Stephanie White worked as an architect in Calgary at the end of the second oil boom, taught architecture in several U.S. and Canadian universities, and has a PhD in urban geography. She edits and publishes On Site Review, a Canadian magazine about architecture and urbanism. She lives in Calgary.
The essence of a vibrant, growing, and changing Calgary is captured over the life of its development.
Calgary is a typical boom-and-bust town that was first based on ranching and farming, then oil and gas, and now energy. And energy is what its citizens have, whether for skiing, work, or construction. It is a city that leaps ahead eagerly to new futures and rarely looks back., but Calgary can also be an unsentimental city, discarding its ideas, plans, and buildings with ease.
Unbuilt Calgary is a survey of 30 projects that were proposed but not realized, schemes that were situated at critical times in Calgary’s development, and proposals that indicated the city’s ambitions through its first 100 years. Unbuilt Calgary looks back to ideas and notions that might have been, and building endeavours that would have changed the shape of the city for better or worse. The 30 critical projects are accompanied by drawings and models to illustrate something of Calgary’s irrepressible exuberance.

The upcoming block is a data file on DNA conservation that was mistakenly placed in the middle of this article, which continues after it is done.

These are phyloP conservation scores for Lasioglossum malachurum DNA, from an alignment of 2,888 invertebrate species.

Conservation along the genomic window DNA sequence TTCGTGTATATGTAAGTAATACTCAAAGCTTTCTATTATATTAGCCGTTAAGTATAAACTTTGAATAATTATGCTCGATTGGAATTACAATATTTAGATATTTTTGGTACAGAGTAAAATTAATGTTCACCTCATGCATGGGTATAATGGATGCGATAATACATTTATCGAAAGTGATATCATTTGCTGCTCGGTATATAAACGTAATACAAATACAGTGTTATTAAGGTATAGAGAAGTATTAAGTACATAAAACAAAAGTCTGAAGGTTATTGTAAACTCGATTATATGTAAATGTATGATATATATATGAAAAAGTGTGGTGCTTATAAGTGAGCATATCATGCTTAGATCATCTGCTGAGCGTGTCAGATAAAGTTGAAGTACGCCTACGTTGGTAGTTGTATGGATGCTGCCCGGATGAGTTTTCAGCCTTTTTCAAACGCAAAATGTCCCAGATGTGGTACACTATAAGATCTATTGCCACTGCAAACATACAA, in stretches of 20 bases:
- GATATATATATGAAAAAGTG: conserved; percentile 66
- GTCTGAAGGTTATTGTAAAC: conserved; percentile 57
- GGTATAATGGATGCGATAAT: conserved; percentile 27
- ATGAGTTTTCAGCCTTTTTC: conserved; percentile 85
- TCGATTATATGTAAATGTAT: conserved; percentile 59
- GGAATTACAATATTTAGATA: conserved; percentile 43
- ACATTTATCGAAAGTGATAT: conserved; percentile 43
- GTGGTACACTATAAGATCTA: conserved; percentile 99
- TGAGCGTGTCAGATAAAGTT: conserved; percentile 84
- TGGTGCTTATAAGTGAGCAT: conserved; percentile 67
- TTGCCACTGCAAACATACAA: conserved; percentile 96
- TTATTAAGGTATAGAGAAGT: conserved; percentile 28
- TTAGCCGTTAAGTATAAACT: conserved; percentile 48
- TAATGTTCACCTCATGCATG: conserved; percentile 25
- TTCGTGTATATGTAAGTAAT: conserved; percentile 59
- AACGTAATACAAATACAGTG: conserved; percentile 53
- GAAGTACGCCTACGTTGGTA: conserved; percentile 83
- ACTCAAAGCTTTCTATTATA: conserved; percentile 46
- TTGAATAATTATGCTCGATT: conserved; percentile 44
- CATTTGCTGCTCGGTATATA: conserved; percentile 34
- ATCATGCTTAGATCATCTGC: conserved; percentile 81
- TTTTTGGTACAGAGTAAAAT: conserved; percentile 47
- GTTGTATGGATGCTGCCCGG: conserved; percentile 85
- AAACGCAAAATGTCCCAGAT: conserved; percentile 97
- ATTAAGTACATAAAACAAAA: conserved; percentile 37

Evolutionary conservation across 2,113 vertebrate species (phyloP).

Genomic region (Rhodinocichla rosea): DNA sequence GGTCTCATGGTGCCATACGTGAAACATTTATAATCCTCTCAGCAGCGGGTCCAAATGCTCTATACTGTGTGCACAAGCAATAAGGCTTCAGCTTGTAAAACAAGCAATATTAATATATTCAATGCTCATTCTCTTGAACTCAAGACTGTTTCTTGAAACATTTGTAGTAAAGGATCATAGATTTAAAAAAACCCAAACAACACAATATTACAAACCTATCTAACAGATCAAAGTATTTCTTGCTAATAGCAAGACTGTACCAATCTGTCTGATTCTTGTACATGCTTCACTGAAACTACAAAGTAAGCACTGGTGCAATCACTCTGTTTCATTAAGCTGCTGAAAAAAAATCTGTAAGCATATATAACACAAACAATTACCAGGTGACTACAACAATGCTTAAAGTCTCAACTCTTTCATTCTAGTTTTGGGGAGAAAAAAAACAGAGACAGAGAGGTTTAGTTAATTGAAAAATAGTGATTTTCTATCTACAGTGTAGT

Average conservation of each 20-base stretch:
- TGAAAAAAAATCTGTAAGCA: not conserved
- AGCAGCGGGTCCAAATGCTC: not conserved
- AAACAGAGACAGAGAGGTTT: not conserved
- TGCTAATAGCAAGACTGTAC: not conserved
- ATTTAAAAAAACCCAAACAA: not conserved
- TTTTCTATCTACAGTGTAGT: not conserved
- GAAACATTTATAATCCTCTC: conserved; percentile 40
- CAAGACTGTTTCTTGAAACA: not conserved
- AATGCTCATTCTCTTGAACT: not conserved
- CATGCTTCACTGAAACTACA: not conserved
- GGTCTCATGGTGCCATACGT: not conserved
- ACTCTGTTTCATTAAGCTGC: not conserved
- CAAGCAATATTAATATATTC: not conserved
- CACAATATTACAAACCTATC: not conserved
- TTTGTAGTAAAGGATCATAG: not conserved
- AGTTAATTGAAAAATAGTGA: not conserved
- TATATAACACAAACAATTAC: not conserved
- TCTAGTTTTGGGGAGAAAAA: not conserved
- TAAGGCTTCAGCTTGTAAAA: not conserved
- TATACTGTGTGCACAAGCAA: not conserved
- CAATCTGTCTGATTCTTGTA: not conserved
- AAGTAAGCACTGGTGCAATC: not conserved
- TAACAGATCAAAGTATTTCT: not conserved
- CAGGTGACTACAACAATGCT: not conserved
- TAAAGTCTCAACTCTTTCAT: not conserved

“In her new book, Unbuilt Calgary, author Stephanie White examines 30 failed architecture and design plans and paints an extraordinary picture of what Calgary might have looked like had these ideas come to fruition.”